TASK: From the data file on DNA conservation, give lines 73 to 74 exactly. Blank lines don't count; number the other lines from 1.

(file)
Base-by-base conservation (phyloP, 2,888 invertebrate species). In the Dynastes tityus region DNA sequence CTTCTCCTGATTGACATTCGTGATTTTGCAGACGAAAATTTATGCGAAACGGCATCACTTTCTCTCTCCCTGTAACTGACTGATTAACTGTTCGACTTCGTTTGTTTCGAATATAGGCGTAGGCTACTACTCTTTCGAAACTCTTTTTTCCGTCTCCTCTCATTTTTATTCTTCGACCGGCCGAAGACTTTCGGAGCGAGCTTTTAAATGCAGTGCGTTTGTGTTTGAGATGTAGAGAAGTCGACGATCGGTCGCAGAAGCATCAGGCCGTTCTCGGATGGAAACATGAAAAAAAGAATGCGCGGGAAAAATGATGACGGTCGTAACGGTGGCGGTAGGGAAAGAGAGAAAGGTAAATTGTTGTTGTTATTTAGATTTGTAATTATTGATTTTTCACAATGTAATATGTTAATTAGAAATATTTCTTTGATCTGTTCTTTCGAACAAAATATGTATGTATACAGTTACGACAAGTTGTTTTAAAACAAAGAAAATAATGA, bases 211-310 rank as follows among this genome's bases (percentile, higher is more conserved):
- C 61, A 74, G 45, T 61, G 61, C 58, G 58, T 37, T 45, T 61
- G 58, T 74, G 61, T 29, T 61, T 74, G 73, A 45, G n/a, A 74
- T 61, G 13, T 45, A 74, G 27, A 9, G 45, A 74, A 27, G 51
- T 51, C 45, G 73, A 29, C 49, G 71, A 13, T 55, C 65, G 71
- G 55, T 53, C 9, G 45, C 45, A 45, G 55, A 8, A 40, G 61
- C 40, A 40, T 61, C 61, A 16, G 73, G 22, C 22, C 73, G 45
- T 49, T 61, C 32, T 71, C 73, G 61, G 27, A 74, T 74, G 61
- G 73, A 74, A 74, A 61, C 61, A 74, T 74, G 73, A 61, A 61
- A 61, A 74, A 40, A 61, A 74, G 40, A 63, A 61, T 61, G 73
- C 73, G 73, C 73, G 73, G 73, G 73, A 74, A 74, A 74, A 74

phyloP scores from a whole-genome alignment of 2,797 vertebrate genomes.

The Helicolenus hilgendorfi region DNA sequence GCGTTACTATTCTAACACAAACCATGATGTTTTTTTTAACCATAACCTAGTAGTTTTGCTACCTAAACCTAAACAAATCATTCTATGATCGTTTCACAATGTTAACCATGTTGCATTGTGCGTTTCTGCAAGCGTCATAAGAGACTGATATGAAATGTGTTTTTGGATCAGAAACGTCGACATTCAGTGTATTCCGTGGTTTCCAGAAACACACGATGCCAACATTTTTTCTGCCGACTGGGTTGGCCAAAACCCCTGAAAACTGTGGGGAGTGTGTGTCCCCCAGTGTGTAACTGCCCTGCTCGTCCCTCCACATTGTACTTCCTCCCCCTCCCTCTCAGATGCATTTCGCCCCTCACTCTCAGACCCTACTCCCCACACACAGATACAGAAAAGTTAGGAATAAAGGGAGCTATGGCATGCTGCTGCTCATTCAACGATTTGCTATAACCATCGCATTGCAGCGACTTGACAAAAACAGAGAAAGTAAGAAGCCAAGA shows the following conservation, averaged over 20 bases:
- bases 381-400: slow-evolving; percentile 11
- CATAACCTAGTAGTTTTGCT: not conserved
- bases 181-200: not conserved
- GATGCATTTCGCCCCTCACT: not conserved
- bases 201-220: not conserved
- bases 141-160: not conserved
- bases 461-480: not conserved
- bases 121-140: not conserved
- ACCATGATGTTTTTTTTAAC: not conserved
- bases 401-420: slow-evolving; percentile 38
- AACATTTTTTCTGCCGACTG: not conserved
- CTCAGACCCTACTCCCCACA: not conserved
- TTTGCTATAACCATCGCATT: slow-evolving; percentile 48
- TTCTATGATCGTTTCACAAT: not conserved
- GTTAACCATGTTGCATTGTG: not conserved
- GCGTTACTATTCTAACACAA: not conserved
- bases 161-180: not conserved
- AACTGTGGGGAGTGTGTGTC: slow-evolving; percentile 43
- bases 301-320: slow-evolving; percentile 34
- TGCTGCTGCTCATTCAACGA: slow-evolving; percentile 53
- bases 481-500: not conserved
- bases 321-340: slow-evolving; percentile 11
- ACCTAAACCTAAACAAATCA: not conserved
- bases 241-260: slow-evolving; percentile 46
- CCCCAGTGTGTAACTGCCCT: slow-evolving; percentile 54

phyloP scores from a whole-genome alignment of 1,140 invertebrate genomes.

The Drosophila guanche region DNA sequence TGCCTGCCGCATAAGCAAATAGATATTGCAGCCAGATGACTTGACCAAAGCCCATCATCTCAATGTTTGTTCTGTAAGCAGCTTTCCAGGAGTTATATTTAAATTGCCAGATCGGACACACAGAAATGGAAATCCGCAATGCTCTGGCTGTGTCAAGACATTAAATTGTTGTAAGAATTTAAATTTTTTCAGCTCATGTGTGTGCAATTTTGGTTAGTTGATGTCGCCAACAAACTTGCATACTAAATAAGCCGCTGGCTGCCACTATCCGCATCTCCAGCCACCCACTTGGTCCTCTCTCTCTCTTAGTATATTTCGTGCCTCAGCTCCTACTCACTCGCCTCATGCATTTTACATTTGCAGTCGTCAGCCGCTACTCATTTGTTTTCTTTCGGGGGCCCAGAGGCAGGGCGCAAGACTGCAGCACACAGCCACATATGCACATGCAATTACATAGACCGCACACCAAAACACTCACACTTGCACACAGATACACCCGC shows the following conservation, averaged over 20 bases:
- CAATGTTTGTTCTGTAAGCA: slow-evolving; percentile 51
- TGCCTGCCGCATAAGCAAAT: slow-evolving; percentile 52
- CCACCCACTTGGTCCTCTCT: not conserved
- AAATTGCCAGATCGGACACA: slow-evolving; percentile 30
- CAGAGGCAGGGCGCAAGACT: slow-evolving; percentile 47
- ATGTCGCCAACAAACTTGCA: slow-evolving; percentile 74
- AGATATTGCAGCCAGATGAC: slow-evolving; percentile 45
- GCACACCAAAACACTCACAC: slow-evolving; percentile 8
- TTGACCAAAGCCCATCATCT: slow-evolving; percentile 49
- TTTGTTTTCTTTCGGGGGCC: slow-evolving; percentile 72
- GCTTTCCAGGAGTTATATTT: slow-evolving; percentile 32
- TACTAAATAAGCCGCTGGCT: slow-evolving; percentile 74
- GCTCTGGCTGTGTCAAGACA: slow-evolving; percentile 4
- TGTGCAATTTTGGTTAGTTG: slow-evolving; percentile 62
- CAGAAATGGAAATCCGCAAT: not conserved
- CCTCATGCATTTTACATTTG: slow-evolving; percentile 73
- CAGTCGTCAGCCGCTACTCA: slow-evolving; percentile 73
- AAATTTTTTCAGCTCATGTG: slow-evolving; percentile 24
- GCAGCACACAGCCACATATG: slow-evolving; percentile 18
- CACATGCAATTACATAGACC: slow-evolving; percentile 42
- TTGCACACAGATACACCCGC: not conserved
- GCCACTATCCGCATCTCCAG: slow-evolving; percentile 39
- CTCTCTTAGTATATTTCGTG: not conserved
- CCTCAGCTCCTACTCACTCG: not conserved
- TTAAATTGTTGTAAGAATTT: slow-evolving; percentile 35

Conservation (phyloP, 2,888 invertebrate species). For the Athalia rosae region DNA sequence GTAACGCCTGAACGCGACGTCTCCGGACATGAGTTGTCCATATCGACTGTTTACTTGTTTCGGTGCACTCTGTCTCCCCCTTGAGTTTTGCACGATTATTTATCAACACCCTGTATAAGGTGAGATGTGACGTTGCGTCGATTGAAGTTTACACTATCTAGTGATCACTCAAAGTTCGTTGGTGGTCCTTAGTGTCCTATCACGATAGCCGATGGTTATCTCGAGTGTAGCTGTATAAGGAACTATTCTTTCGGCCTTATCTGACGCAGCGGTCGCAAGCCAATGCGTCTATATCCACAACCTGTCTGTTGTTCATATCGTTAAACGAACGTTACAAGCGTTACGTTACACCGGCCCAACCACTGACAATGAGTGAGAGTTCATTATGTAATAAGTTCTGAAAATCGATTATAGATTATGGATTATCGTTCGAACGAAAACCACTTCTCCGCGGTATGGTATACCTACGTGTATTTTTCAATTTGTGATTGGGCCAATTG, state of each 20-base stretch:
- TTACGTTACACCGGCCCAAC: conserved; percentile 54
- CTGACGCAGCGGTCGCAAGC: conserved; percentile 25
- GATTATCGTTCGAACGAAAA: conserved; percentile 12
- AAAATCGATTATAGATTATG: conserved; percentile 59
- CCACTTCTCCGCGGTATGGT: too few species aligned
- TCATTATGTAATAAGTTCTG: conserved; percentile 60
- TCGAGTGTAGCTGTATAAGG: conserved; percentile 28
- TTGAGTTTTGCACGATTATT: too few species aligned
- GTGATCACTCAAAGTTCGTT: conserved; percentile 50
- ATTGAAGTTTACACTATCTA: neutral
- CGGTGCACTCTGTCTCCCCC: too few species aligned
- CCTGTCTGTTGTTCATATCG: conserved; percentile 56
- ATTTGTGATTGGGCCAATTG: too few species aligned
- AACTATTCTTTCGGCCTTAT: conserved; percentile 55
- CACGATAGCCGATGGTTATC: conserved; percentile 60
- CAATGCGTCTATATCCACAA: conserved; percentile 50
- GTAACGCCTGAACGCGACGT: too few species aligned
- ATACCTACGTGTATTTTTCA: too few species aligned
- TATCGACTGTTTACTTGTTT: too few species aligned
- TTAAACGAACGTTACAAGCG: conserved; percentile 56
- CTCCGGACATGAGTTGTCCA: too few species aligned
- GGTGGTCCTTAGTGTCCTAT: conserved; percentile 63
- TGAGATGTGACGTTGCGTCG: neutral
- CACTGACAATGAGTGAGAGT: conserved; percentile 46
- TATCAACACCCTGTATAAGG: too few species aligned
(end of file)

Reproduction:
- TCGAGTGTAGCTGTATAAGG: conserved; percentile 28
- TTGAGTTTTGCACGATTATT: too few species aligned